Bielema said linebacker De'Jon Harris went to his Alabama visit in the last two weeks, but cut his trip short.
When Bielema said, "He was not impressed," the The crowd of close to 750 roared.
New line coach Kurt Anderson loved offensive tackle Paul Ramirez on tape and told Enos to make it a priority to sign him.
"Paul does things with his hands, hips and feet that are better that my two tackles at Buffalo couldn't do," Anderson said. "He wants to humiliate the man across from you. He has heavy hands. He wants to make his man quit."
Bielema told stories about his in-home visits at Hope and Star City. Both were special.
"I know the story is out now about the Hope trip," Bielema said of trip to see at McTelvin "Sosa" Agim.
There was a tiny dog in the home, a big one in the backyard and a monkey.
"We had Barry Lunney and Rob Smith with me," Bielema said. "They said there was a monkey in the back room and both Robb and Barry went nuts to see it. Me, I wasn't so crazy about that idea. Monkeys are wild jungle animals. They have fangs."
This monkey was dressed in a purple vest and cap with a diaper. It wasn't any diaper. It was a Pittsburgh Steelers monkey.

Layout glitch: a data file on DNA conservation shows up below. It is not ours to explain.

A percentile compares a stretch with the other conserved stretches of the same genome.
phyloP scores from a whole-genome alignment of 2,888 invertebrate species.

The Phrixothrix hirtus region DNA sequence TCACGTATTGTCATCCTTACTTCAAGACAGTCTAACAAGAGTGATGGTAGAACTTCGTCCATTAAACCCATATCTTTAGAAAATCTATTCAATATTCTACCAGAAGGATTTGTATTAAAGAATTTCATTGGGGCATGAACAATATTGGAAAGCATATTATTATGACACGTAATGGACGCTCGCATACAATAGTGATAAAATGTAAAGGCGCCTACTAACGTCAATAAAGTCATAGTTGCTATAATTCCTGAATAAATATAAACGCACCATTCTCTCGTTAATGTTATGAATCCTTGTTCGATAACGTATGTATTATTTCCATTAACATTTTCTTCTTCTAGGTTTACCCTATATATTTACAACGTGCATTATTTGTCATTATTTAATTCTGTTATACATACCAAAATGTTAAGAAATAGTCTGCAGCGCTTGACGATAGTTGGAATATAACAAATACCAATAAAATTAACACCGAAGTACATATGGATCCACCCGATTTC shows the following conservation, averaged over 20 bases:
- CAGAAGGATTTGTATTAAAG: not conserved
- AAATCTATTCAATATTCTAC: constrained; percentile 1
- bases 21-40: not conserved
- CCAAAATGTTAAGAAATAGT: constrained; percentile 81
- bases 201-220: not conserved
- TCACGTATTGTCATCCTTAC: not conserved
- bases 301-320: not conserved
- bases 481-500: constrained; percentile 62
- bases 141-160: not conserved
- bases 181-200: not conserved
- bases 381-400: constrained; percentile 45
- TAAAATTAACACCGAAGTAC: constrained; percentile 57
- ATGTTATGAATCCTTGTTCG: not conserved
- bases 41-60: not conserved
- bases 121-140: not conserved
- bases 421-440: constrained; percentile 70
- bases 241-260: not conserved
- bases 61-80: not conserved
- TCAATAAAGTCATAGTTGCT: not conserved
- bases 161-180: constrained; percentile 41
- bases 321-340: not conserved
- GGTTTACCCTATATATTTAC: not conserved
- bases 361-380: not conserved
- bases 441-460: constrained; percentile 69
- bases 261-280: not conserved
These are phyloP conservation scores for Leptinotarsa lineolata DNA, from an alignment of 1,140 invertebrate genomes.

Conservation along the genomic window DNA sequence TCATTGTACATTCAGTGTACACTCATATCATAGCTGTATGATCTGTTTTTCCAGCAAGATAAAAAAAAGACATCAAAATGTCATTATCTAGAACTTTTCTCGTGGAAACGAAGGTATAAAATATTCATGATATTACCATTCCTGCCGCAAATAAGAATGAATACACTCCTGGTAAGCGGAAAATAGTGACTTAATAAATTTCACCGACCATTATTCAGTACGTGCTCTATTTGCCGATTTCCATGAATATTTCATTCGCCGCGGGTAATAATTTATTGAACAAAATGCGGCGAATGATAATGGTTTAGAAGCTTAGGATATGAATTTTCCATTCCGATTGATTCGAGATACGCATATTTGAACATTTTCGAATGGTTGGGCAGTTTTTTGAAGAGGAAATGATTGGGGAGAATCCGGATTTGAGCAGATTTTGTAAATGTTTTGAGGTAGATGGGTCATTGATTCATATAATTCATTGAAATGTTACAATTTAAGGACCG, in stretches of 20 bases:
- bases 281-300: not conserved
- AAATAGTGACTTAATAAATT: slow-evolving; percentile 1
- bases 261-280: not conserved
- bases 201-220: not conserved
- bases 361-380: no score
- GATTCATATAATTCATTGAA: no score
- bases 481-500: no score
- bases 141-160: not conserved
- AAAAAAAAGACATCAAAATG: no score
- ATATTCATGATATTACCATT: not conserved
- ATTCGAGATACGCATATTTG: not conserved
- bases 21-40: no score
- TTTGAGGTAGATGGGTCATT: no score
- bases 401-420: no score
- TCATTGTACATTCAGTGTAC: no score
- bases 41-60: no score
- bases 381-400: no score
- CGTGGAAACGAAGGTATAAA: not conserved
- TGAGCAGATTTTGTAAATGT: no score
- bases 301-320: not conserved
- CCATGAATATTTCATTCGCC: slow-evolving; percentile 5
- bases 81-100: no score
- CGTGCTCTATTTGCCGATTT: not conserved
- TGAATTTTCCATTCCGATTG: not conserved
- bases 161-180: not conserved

"I could tell that Sosa wasn't happy about the monkey coming out," Bielema said. "He said that the monkey gets all of the attention."
No doubt, that happened.
"It jumps five feet almost instantly. It can be everywhere," Bielema said.
Eventually, the monkey landed in Bielema's lap, to his dismay.
"It was not good," he said. "I've been around animals. I was raised on a farm. But I am not crazy about monkeys."
The trip to Star City to the home of Austin Capps was much different.
"I thought it was just going to be a family dinner," Bielema said. "Then, after we got there, his mother said, 'We are going to have a few people over.' There were 200 people in the house."
Most had stories about Austin. Bielema said he was given a note by one guest with important dates for Austin.